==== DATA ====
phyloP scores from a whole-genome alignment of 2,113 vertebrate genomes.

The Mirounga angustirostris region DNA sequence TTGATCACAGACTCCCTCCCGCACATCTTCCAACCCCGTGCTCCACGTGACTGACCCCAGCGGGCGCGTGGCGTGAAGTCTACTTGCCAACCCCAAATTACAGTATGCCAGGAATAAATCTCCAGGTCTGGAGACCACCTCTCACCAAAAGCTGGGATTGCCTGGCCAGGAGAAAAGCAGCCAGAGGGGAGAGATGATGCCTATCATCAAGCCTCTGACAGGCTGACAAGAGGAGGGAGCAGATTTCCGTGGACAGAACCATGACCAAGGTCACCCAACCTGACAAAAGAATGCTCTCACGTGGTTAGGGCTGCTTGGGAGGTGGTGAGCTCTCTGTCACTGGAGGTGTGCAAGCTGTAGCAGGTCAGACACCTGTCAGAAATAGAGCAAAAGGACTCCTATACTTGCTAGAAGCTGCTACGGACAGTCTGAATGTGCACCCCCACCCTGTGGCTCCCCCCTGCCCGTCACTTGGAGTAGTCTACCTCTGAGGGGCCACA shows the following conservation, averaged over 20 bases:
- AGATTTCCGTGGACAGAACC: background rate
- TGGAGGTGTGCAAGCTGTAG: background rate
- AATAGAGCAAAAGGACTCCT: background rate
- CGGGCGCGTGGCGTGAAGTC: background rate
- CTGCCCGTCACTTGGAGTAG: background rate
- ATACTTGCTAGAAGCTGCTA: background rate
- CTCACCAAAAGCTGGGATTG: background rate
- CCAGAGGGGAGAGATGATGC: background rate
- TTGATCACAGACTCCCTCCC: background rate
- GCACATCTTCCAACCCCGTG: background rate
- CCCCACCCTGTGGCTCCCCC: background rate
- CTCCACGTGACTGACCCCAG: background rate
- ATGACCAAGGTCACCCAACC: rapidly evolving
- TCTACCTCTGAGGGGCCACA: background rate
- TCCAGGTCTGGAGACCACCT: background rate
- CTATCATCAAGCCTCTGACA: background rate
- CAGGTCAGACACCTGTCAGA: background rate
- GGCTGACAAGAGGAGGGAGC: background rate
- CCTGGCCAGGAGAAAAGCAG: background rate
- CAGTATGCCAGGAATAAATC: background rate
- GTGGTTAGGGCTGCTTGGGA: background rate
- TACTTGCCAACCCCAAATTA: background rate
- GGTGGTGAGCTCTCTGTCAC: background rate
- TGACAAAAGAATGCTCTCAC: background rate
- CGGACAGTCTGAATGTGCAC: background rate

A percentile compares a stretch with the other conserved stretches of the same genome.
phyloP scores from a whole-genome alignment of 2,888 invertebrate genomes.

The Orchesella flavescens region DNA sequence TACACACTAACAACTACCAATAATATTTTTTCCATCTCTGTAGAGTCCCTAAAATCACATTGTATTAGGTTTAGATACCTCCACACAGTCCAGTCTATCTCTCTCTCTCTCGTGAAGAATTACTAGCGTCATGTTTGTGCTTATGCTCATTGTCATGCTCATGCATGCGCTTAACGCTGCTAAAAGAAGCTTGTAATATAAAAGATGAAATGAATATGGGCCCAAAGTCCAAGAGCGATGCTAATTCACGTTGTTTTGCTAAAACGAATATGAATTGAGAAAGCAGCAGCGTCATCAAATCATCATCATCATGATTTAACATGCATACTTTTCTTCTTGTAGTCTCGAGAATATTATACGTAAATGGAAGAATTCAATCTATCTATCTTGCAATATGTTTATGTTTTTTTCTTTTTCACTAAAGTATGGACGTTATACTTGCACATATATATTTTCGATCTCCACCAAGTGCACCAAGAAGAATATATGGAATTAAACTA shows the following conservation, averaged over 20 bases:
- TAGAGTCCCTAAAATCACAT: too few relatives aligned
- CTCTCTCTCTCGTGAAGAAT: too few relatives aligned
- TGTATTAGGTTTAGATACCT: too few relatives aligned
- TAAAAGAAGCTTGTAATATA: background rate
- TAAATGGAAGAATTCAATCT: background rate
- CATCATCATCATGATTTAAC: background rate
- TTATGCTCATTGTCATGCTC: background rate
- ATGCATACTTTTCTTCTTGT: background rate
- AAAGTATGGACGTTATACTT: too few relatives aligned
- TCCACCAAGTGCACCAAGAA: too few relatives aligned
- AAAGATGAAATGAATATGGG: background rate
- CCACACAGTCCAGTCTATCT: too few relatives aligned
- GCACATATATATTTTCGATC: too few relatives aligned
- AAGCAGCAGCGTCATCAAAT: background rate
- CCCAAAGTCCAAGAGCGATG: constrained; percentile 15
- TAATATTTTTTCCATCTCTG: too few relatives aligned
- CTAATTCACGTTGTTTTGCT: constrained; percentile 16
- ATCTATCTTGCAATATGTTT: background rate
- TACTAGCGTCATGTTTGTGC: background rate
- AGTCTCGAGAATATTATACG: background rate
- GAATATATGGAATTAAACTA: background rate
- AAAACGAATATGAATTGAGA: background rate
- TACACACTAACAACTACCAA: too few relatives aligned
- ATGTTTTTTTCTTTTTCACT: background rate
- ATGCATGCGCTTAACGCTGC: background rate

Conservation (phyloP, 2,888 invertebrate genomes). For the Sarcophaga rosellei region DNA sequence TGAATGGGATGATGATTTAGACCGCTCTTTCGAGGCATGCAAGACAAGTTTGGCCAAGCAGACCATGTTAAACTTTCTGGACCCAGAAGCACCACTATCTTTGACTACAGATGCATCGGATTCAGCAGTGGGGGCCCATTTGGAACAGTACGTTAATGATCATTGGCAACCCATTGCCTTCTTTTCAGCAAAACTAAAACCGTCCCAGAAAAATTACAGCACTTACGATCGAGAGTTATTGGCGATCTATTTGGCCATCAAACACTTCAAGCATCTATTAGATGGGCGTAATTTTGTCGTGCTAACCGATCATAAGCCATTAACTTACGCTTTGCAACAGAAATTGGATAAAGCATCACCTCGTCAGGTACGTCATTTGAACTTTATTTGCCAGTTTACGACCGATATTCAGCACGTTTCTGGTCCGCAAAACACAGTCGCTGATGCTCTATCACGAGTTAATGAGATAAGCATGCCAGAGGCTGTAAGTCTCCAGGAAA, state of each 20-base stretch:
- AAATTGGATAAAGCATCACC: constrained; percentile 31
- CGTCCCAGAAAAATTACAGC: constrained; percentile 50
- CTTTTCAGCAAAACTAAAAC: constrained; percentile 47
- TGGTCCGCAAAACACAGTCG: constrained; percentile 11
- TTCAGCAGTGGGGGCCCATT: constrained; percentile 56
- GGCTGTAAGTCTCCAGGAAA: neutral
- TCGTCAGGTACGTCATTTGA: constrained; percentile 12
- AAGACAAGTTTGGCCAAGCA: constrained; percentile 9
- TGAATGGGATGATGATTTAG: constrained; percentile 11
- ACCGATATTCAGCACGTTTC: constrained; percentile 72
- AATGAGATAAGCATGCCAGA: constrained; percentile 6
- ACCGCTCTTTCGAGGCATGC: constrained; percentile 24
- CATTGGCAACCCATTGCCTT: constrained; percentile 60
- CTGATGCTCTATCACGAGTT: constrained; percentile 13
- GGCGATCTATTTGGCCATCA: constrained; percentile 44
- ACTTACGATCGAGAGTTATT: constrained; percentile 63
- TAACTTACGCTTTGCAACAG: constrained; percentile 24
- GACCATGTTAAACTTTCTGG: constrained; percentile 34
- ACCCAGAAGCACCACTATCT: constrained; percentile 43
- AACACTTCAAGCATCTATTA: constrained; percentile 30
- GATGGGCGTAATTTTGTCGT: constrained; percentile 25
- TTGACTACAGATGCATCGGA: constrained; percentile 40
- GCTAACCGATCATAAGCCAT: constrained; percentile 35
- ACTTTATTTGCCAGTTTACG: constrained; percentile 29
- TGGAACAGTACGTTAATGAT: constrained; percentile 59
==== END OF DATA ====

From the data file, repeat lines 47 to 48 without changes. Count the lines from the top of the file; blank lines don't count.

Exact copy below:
- CTAATTCACGTTGTTTTGCT: constrained; percentile 16
- ATCTATCTTGCAATATGTTT: background rate